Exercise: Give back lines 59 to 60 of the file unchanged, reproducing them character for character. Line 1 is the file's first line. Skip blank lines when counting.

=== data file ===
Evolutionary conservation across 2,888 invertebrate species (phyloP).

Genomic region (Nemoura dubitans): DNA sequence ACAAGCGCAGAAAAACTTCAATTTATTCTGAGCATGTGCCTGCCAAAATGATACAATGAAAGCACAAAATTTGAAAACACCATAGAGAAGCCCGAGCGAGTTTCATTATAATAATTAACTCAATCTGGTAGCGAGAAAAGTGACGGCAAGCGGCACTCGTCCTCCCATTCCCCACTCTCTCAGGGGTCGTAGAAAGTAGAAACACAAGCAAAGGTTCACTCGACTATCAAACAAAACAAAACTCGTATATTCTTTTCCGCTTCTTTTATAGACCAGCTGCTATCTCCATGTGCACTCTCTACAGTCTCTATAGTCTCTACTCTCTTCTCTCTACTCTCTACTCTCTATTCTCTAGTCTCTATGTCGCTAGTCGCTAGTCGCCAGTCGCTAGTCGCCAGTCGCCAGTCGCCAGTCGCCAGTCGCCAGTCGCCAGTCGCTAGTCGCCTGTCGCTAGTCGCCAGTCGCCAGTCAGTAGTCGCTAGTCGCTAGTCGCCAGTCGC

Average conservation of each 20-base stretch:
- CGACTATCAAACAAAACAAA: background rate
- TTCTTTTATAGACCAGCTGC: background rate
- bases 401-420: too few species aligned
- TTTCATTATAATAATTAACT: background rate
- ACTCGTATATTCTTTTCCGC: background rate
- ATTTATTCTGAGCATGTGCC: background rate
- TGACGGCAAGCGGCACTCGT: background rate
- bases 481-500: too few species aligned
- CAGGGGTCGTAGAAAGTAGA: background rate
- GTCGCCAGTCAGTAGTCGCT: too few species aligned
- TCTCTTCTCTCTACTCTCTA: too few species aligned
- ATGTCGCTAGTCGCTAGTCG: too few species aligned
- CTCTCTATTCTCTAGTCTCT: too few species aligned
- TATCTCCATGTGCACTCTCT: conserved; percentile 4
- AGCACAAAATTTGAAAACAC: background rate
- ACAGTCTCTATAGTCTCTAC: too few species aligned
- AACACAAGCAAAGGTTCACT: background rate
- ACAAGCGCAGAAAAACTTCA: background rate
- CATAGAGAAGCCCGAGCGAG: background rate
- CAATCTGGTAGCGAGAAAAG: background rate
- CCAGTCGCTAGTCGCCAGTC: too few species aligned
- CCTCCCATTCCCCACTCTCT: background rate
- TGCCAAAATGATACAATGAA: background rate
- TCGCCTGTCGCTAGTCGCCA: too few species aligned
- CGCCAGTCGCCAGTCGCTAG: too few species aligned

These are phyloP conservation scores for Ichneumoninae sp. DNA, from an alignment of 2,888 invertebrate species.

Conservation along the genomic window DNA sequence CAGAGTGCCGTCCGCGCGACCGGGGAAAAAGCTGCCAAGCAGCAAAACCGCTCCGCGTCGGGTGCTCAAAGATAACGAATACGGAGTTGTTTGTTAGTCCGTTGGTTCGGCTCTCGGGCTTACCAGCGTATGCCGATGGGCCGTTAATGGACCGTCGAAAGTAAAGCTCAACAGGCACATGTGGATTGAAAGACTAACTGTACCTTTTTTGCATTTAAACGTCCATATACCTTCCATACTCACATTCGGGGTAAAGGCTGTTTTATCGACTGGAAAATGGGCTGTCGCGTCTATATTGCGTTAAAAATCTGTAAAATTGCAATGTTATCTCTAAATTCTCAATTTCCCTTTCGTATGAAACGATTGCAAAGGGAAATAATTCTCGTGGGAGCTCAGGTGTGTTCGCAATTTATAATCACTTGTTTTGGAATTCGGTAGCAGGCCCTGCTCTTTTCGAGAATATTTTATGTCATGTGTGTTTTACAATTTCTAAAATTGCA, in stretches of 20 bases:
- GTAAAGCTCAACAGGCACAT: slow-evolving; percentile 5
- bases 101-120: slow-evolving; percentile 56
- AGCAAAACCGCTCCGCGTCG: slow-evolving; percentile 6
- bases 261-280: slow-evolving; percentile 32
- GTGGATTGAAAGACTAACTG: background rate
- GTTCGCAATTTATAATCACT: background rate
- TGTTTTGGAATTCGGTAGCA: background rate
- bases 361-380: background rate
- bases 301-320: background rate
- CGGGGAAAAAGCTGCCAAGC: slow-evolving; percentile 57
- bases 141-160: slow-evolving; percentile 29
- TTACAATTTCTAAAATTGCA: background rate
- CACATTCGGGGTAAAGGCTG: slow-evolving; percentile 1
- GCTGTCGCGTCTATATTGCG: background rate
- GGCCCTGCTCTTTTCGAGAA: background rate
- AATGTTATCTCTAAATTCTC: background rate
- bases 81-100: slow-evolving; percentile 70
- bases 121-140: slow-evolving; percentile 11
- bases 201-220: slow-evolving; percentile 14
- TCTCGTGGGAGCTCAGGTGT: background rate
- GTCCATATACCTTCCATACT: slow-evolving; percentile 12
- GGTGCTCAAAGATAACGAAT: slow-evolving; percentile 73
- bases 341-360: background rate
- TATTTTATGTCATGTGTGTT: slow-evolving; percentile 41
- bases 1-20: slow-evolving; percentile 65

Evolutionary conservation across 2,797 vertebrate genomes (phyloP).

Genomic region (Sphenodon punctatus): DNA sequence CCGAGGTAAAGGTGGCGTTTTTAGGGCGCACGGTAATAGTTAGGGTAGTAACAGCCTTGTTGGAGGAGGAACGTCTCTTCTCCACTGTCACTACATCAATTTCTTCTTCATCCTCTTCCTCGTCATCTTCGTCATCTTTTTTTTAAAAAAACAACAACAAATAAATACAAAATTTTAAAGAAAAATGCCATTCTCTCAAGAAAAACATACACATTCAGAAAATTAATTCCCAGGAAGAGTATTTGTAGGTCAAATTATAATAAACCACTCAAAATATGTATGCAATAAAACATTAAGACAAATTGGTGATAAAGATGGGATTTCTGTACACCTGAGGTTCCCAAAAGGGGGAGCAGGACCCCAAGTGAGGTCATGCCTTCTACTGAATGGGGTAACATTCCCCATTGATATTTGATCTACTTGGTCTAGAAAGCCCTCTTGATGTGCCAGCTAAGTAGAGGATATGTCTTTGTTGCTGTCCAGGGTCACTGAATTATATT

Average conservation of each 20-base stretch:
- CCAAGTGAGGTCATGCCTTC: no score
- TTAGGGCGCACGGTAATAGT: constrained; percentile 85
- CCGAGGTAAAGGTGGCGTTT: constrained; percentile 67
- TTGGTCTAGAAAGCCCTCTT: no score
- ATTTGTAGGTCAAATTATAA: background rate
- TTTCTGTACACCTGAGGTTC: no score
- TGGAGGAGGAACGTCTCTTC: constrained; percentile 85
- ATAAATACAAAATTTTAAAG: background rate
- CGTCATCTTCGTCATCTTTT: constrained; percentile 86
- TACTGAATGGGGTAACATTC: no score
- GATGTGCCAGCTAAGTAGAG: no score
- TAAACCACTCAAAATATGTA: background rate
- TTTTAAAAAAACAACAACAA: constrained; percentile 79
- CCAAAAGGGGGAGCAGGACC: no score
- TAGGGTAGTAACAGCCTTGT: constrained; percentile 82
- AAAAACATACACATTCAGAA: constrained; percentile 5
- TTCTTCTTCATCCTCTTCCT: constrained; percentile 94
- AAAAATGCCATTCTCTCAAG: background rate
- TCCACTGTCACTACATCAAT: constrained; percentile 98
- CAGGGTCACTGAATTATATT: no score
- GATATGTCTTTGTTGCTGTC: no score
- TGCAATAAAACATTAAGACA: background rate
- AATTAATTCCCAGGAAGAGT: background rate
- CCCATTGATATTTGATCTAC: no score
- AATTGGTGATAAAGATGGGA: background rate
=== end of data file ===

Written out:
- CCAAGTGAGGTCATGCCTTC: no score
- TTAGGGCGCACGGTAATAGT: constrained; percentile 85